Feeds

Get started with Silverlight

A time to shine

Next gen security for virtualised datacentres

Hands on There has been much hype and more than a little confusion during the last year or so surrounding Microsoft Silverlight.

Is it a Flash killer? Is it a designer tool or a developer tool? Surely it's for streaming videos? Is it a cross platform, browser-based version of Microsoft's Common Language Runtime (CLR)?

Microsoft will go some way towards clearing up the confusion this week during sessions for developers interested in using Silverlight to build rich internet applications (RIAs) attending the company's TechEd and DevConnections shows in Barcelona, Spain, and Las Vegas, USA.

Silverlight doesn't actually fit neatly into any existing category. Instead, it's an exciting and important new technology that could help to change the way we build Web applications.

Silverlight 1.0, released earlier this year offers only a JavaScript programming model. That will change with the next major version, Silverlight 1.1 that is currently in Alpha and will also feature Microsoft's CLR. This will bring the ability to program RIAs and media-based applications using .NET languages like C#, VisualBasic.NET and IronPython, while providing for smoother collaboration between developers and designers.

In this introductory piece I'll show how you build a simple Silverlight application. I'll take you through the basics of a "Hello World" application and give you enough information to start to explore the wide range of possibilities for yourself.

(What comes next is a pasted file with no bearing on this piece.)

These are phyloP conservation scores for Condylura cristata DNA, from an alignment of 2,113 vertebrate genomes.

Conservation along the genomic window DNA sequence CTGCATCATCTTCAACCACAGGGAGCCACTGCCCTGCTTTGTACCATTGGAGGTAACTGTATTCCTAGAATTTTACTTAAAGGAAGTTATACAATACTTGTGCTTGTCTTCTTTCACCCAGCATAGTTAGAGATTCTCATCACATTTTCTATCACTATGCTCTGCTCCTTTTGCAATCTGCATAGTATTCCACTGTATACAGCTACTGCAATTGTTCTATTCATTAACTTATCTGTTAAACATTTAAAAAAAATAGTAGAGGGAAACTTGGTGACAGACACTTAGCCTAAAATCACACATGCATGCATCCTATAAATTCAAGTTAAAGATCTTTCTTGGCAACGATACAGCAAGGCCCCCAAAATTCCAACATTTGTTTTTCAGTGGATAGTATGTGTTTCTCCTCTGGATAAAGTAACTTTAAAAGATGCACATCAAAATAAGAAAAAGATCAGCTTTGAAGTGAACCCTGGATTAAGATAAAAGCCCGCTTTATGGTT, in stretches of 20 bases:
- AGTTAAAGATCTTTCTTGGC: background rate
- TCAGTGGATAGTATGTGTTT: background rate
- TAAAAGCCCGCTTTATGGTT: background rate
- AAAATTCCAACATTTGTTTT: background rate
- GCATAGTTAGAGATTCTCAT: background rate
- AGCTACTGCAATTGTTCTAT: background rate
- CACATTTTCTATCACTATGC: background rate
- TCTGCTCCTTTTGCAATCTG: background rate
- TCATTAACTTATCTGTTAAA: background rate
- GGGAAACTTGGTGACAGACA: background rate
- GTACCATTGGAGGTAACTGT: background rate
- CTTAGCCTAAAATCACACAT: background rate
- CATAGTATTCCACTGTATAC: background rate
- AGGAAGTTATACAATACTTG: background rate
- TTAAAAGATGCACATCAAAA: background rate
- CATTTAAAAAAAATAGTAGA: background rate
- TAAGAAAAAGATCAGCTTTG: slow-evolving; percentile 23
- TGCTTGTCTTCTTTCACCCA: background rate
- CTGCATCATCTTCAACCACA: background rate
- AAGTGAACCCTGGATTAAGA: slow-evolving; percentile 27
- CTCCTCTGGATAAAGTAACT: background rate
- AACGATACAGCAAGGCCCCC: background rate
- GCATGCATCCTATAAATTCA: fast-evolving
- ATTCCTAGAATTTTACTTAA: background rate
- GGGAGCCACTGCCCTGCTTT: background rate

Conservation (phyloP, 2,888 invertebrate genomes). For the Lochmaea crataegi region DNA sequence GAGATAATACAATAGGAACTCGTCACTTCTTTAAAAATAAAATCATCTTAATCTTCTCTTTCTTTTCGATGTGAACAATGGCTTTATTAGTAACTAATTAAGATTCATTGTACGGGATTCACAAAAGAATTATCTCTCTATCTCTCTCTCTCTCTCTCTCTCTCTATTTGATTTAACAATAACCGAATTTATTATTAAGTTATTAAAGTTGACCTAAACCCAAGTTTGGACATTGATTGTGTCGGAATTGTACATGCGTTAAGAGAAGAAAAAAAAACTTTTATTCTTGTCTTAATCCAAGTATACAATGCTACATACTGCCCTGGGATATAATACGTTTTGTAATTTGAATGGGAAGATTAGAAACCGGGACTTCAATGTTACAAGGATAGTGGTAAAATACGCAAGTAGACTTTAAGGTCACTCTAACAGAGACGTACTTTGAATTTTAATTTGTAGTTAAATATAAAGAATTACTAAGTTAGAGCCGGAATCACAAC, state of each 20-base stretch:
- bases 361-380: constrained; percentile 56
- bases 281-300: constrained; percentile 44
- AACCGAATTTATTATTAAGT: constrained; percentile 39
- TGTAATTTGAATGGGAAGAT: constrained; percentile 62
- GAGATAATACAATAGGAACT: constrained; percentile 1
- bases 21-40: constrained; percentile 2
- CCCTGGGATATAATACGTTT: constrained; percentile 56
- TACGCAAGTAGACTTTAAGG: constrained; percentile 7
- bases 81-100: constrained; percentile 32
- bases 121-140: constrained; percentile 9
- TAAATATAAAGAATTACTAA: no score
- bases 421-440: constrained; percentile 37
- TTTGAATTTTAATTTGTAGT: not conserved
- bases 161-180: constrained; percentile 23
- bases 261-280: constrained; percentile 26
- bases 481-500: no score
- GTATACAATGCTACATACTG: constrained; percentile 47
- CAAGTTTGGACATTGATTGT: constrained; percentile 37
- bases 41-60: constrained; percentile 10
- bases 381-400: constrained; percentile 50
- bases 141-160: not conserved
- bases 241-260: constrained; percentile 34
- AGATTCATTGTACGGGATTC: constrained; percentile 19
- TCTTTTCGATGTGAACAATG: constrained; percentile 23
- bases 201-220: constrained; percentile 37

In a nutshell

Silverlight is a browser-based runtime environment for building rich media applications. It's a browser plug-in that effectively extends the browser's Document Object Model (DOM) by adding graphical, multimedia and presentation facilities that can be defined in eXtensible Application Markup Language (XAML). It can be scripted using JavaScript.

Silverlight works with Firefox and Safari on the Mac and Firefox and Internet Explorer on Windows. You don't need an ASP.NET application or a Windows Server to deliver a Silverlight application, meaning that PHP programmers using a Linux and Apache stack can just as easily incorporate Silverlight content.

Secure remote control for conventional and virtual desktops

Next page: The basics

More from The Register

next story
Why has the web gone to hell? Market chaos and HUMAN NATURE
Tim Berners-Lee isn't happy, but we should be
Mozilla's 'Tiles' ads debut in new Firefox nightlies
You can try turning them off and on again
Microsoft boots 1,500 dodgy apps from the Windows Store
DEVELOPERS! DEVELOPERS! DEVELOPERS! Naughty, misleading developers!
'Stop dissing Google or quit': OK, I quit, says Code Club co-founder
And now a message from our sponsors: 'STFU or else'
Apple promises to lift Curse of the Drained iPhone 5 Battery
Have you tried turning it off and...? Never mind, here's a replacement
Uber, Lyft and cutting corners: The true face of the Sharing Economy
Casual labour and tired ideas = not really web-tastic
Linux turns 23 and Linus Torvalds celebrates as only he can
No, not with swearing, but by controlling the release cycle
prev story

Whitepapers

Gartner critical capabilities for enterprise endpoint backup
Learn why inSync received the highest overall rating from Druva and is the top choice for the mobile workforce.
Implementing global e-invoicing with guaranteed legal certainty
Explaining the role local tax compliance plays in successful supply chain management and e-business and how leading global brands are addressing this.
Rethinking backup and recovery in the modern data center
Combining intelligence, operational analytics, and automation to enable efficient, data-driven IT organizations using the HP ABR approach.
Consolidation: The Foundation for IT Business Transformation
In this whitepaper learn how effective consolidation of IT and business resources can enable multiple, meaningful business benefits.
Next gen security for virtualised datacentres
Legacy security solutions are inefficient due to the architectural differences between physical and virtual environments.